In 2012, Donald Trump said, "The electoral college is a disaster for a democracy. ... A total sham and a travesty."
On Sixty Minutes on November 13, 2016, President-Elect Trump said:
"I would rather see it, where you went with simple votes. You know, you get 100 million votes, and somebody else gets 90 million votes, and you win. There’s a reason for doing this. Because it brings all the states into play."
State winner-take-all laws are the reason why the vast majority of voters and states are not in play in presidential campaigns. The vast majority of states and the vast majority of voters are ignored because candidates only campaign only in a handful of closely divided "battleground" states. Candidates write off states where they are hopelessly behind. They take for granted states where they are safely ahead. In the 2016 general-election campaign:
- Over half of the campaign events (57% of the 399 events) were held in just 4 states (Florida, North Carolina, Pennsylvania, and Ohio).
- Virtually all of the campaign events (94%) were in just 12 states (containing only 30% of the country's population).
As presidential candidate and Wisconsin Governor Scott Walker (R) pointedly observed in 2015,
"The nation as a whole is not going to elect the next president. Twelve states are." Video
The map below shows the number of 2016 general-election campaign events received by each state. See Map
State winner-take-all laws are also the reason why it is possible for a candidate to win the Presidency without winning the national popular vote. Under state winner-take-all laws, all of a state's electoral votes go to the candidate receiving the most popular votes in each separate state. If these state laws are not changed, there will likely be more presidential elections in which the loser of the national popular vote wins the Electoral College. This is especially true because we are in an era of close presidential elections (the average margin in the national popular vote has been only 5% since 1988). Five out of our 45 Presidents came into office after losing the national popular vote.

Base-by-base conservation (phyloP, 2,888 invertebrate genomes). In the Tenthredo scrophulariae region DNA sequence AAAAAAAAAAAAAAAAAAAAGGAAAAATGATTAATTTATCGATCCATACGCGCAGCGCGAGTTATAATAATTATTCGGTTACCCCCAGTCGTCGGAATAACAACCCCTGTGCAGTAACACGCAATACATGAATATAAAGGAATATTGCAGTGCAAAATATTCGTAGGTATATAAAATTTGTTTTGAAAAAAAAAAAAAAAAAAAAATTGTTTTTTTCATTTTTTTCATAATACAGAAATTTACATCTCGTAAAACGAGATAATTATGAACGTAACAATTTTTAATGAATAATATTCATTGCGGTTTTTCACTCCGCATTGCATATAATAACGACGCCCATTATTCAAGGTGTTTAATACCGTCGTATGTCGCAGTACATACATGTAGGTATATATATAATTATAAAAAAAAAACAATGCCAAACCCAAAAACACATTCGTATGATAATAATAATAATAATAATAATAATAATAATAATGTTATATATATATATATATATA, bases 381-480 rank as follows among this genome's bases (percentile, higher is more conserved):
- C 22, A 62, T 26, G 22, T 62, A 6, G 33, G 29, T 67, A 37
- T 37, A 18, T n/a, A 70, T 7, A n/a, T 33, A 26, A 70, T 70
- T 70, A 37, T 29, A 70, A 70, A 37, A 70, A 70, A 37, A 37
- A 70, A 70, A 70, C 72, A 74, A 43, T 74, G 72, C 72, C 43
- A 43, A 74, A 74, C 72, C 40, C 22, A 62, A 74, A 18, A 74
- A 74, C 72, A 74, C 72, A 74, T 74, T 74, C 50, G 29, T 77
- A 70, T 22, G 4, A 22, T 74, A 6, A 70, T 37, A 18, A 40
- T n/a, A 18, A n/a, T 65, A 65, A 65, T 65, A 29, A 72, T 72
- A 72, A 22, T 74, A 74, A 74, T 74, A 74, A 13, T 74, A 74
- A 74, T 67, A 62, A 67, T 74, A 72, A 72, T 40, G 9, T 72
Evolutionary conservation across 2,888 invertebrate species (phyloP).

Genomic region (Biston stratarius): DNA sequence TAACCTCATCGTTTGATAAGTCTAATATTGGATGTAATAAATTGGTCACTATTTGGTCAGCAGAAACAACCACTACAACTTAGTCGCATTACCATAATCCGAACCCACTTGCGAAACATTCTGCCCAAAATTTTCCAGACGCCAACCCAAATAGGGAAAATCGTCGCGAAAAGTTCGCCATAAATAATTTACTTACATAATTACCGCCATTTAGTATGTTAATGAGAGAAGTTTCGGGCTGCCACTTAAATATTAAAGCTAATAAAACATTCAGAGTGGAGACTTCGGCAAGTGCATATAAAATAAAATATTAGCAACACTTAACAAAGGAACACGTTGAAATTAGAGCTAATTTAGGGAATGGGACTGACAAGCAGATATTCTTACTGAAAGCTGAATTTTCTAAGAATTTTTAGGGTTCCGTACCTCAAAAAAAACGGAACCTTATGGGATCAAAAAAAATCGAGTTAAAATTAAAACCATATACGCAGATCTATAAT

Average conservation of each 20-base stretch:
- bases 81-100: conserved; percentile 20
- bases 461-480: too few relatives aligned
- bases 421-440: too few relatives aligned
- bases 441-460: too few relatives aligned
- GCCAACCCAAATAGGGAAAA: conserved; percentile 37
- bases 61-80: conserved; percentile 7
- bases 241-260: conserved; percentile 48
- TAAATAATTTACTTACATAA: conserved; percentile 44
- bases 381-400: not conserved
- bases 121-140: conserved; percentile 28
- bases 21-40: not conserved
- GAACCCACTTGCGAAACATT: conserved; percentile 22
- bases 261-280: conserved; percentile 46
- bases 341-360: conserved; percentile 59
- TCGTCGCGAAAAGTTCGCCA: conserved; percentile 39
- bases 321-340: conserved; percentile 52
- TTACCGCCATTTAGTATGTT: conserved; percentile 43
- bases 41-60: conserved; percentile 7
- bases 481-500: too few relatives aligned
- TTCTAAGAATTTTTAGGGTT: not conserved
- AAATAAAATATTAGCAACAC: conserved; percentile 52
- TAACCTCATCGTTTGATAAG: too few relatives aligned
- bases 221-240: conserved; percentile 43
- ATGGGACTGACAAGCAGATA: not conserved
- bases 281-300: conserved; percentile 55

Here's what Trump said to Lesley Stahl about the Electoral College and a national popular vote for President on Sixty Minutes on November 13, 2016:
Stahl: Now for months you were running around saying the system is rigged. The whole thing was rigged. You tweeted once that the Electoral College is a “disaster for democracy.”
Trump: I do.
Stahl: So do you still think it’s rigged?
Trump: Well, I think the Electoral College. Look I won with the Electoral College.
Stahl: Exactly. But do you think it’s rigged?
Trump: Yes. Some of the election locations are. Some of the system is. Ah.
Stahl: Even though you won, you’re saying that.
Trump: Well, I mean, I’m not going to change my mind just because I won. But I would rather see it, where you went with simple votes. You know, you get 100 million votes, and somebody else gets 90 million votes, and you win. There’s a reason for doing this. Because it brings all the states into play. The Electoral College. And there’s something very good about that. But this is a different system. But I respect it. I do respect the system.
Although Donald Trump and Hillary Clinton rarely agree, Clinton said in 2000,
"I believe strongly that in a democracy, we should respect the will of the people … and move to the popular election of our president.”